Will we ever see a return to normal inventory in Southern California? Current February sales weakest since 2008 and the lack of baby boomers listing properties.
The latest sales figures for Southern California show a market with very little action contrary to all the positive news regarding real estate prices. The latest data for February sales shows the weakest February on record only second to February 2008 when the market was fully imploding. To put this into context, we had 22,484 sales in February of 2002 and 23,004 sales in February of 2004. Last month we had 14,027 sales (a drop of 38 percent from the peak reached in 2004). This also helps to explain why some in the industry, including real estate agents are not all too pleased with this high priced market but with very little churn. Of course the higher prices are coming because of the low amount of inventory and banking manipulation. Capitulation is high and some have jumped in head first into the shark tank and ignoring financial shenanigans by saying “hey, if you can’t beat them, join them!” Initially there were some that were forecasting a flood of homes on the market thanks to baby boomers selling to downsize. As we have mentioned, there is no indication of mass downsizing and many would rather lock down in their zip code instead of cashing in on their golden sarcophagus lottery ticket. 90210 and Purina Puppy Chow? Dog food is easier to digest when living in a prime zip code. Those that proclaim that somehow everything is fine fail to account for the fact that sales volume is abysmally low. Affordability is horrific. Even when we look at mortgage figures we find that many are simply stretching to buy.
The market overview of Southern California
The sales figures for February do not reflect the jump in housing prices that occurred in 2013. Rising prices and sales volume usually indicates a more liquid market. Instead, we have rising prices occurring as investors continue to dominate the market while many potential buyers simply bite the bullet and decide to jump into this crowded play. Investors are still the big X-factor here.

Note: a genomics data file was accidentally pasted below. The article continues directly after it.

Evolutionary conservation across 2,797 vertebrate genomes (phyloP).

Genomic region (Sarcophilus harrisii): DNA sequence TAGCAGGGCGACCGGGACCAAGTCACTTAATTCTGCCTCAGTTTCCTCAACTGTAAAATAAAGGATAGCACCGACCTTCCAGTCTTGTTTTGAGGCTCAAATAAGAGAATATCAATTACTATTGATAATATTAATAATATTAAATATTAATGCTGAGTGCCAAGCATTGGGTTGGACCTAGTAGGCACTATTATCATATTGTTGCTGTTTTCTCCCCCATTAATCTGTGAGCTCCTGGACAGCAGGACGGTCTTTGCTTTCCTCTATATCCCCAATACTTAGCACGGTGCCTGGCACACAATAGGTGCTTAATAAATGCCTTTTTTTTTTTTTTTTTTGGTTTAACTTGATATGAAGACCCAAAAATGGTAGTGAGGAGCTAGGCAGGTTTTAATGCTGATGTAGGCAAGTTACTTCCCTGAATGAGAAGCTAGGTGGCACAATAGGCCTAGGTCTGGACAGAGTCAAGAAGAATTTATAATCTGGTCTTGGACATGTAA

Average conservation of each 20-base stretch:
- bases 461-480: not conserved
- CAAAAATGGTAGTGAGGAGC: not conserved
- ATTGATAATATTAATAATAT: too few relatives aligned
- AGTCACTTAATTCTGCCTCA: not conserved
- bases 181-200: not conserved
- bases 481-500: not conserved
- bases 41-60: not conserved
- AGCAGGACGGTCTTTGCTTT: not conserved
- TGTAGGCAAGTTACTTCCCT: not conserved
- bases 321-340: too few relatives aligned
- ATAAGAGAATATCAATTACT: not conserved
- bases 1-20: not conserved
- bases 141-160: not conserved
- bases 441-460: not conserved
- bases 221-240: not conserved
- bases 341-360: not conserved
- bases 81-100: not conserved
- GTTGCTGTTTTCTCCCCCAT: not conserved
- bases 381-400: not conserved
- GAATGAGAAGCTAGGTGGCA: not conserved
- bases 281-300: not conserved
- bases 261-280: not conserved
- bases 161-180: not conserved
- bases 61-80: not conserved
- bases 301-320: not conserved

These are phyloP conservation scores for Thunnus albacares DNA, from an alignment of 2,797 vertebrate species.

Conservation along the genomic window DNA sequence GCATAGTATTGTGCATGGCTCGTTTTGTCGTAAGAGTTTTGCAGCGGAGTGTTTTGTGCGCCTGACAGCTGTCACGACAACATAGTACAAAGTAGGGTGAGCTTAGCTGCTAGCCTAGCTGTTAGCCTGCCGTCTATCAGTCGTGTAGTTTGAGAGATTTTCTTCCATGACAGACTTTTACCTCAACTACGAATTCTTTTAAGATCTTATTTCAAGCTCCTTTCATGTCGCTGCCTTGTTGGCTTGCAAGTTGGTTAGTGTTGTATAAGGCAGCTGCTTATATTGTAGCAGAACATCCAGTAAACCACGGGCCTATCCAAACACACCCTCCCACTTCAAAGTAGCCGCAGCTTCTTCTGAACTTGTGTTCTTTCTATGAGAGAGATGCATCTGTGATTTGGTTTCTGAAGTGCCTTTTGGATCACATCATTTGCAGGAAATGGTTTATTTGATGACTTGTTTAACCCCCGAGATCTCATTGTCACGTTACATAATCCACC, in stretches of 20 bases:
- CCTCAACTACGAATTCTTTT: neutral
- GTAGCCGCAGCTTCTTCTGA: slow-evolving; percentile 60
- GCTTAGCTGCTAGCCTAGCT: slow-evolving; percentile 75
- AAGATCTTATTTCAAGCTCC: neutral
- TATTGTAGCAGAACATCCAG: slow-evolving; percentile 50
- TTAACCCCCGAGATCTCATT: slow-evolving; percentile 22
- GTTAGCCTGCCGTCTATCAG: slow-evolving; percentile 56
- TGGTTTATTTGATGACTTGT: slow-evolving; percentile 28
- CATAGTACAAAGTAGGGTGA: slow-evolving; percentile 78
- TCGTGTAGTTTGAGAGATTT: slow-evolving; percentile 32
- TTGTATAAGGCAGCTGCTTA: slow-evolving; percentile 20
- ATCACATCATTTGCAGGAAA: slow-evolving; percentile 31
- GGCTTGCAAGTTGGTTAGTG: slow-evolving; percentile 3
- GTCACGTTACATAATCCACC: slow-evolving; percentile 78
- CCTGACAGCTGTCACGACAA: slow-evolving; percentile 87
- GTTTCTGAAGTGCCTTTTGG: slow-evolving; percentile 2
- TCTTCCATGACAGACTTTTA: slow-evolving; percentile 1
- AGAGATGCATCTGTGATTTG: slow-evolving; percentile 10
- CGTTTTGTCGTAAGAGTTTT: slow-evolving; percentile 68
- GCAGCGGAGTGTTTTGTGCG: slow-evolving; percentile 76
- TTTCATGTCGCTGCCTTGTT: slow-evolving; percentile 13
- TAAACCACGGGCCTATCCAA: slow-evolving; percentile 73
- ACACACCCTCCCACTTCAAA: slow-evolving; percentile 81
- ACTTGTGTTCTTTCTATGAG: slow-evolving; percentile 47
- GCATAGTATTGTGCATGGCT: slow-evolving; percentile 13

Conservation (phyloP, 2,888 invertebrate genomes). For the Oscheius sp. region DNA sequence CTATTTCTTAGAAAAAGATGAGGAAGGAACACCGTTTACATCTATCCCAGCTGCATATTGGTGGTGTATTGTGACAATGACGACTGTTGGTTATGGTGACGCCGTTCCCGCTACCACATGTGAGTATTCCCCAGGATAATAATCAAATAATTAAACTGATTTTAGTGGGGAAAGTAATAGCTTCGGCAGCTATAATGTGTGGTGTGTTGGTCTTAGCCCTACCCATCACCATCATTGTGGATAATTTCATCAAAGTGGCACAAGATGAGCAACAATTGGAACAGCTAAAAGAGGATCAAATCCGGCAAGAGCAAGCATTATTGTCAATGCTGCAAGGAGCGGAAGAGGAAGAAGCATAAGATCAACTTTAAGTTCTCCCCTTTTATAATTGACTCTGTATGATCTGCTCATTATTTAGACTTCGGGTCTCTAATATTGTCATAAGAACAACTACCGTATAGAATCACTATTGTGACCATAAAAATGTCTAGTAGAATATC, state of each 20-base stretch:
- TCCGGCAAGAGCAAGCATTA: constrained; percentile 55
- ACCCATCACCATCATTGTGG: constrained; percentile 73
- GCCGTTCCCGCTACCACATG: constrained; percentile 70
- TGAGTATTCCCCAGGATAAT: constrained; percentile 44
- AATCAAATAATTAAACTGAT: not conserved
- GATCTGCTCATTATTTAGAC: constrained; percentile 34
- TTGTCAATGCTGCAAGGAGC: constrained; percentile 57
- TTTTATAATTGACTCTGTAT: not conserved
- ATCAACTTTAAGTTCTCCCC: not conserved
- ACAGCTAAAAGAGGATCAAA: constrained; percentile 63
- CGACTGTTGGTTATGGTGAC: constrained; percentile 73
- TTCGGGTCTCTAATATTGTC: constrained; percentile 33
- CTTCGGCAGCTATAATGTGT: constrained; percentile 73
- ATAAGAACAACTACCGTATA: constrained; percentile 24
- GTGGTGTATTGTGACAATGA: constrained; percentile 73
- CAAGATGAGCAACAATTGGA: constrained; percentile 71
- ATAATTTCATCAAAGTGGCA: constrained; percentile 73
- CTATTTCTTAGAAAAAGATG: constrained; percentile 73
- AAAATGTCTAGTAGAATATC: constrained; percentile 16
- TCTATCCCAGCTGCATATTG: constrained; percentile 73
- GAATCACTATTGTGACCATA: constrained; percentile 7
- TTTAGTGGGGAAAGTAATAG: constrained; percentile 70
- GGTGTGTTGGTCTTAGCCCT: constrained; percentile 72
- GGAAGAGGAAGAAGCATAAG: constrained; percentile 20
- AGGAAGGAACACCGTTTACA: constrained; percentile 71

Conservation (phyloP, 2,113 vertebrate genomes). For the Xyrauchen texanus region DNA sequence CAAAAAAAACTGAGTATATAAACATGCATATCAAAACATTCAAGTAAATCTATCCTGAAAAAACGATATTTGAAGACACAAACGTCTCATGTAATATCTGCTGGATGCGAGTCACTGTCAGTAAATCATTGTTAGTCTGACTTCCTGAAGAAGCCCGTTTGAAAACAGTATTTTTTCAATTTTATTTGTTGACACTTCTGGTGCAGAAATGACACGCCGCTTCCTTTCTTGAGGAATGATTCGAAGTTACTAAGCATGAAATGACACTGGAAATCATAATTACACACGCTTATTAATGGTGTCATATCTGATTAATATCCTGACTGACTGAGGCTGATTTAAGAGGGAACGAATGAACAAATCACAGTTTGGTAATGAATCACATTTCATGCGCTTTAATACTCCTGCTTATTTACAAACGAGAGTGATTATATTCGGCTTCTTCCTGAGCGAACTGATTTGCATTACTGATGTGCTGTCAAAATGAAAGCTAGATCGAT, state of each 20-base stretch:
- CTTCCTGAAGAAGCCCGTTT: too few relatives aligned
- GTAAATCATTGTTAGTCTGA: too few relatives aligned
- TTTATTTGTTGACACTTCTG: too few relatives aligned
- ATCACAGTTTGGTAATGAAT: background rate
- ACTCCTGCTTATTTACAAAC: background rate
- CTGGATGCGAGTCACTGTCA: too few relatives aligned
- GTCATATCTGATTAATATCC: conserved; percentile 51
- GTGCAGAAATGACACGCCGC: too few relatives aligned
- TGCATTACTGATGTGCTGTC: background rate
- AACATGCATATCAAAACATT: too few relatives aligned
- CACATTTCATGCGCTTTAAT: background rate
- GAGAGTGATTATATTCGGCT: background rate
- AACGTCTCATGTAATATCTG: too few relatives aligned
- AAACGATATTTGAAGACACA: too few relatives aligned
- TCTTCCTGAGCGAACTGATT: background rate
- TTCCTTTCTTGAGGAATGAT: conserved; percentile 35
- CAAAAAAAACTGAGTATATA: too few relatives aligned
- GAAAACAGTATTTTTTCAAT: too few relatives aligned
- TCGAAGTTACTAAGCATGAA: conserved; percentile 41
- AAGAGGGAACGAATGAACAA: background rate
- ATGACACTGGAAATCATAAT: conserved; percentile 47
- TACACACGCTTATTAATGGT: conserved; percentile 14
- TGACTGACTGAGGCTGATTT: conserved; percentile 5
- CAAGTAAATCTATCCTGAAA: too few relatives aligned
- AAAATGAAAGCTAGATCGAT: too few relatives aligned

After the housing crash housing sales volume has found a different range in Southern California:
From 2000 to 2007 monthly sales of 30,000 to even 35,000 seemed to happen often. We have yet to have a 30,000 sales month since 2005. In fact, we’ve only had one 25,000 sales month since 2006. Removing easy financing that glossed over weak income growth has created a “new” market and you see what this has done to sales even though California has grown since 2000. Once banks started looking at W-2s and some basic due diligence, low and behold people had very little ability to pay California housing prices. Thankfully, 30 percent of all sales since 2008 have gone to the all cash crowd (a first in history where we have had a 5+ year history of all cash buying outside of traditional mortgages). California had 33 million people in 2000 versus 38 million in the 2013 according to US Census data. Yet look at SoCal home sales above. Let us look at February monthly data going back to 2000: